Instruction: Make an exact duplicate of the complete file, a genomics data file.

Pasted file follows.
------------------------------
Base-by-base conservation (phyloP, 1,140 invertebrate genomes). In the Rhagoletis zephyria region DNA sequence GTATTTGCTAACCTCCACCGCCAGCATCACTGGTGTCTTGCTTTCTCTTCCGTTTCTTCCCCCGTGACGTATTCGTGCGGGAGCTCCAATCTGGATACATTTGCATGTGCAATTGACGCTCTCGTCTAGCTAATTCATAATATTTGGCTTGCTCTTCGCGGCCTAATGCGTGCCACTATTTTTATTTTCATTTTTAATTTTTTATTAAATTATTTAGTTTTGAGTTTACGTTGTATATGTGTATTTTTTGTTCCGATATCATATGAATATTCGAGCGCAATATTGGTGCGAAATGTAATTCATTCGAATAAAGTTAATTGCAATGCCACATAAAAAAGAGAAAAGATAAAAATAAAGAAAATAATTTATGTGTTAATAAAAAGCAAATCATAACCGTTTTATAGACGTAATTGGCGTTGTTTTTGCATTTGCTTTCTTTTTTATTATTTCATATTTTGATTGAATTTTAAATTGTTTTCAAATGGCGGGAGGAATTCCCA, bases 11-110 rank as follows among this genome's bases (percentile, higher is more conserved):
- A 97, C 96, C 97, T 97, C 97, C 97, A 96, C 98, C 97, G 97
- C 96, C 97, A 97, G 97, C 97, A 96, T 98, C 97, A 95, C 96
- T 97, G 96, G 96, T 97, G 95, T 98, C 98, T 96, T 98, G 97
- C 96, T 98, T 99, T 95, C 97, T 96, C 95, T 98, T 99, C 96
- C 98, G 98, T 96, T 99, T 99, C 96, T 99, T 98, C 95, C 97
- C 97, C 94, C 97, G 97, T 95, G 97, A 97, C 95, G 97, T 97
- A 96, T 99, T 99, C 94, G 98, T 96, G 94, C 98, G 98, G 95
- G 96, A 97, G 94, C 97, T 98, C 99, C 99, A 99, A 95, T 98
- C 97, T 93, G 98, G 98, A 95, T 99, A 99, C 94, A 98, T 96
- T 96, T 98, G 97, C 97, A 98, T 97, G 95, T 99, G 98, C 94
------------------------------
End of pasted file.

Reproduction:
Base-by-base conservation (phyloP, 1,140 invertebrate genomes). In the Rhagoletis zephyria region DNA sequence GTATTTGCTAACCTCCACCGCCAGCATCACTGGTGTCTTGCTTTCTCTTCCGTTTCTTCCCCCGTGACGTATTCGTGCGGGAGCTCCAATCTGGATACATTTGCATGTGCAATTGACGCTCTCGTCTAGCTAATTCATAATATTTGGCTTGCTCTTCGCGGCCTAATGCGTGCCACTATTTTTATTTTCATTTTTAATTTTTTATTAAATTATTTAGTTTTGAGTTTACGTTGTATATGTGTATTTTTTGTTCCGATATCATATGAATATTCGAGCGCAATATTGGTGCGAAATGTAATTCATTCGAATAAAGTTAATTGCAATGCCACATAAAAAAGAGAAAAGATAAAAATAAAGAAAATAATTTATGTGTTAATAAAAAGCAAATCATAACCGTTTTATAGACGTAATTGGCGTTGTTTTTGCATTTGCTTTCTTTTTTATTATTTCATATTTTGATTGAATTTTAAATTGTTTTCAAATGGCGGGAGGAATTCCCA, bases 11-110 rank as follows among this genome's bases (percentile, higher is more conserved):
- A 97, C 96, C 97, T 97, C 97, C 97, A 96, C 98, C 97, G 97
- C 96, C 97, A 97, G 97, C 97, A 96, T 98, C 97, A 95, C 96
- T 97, G 96, G 96, T 97, G 95, T 98, C 98, T 96, T 98, G 97
- C 96, T 98, T 99, T 95, C 97, T 96, C 95, T 98, T 99, C 96
- C 98, G 98, T 96, T 99, T 99, C 96, T 99, T 98, C 95, C 97
- C 97, C 94, C 97, G 97, T 95, G 97, A 97, C 95, G 97, T 97
- A 96, T 99, T 99, C 94, G 98, T 96, G 94, C 98, G 98, G 95
- G 96, A 97, G 94, C 97, T 98, C 99, C 99, A 99, A 95, T 98
- C 97, T 93, G 98, G 98, A 95, T 99, A 99, C 94, A 98, T 96
- T 96, T 98, G 97, C 97, A 98, T 97, G 95, T 99, G 98, C 94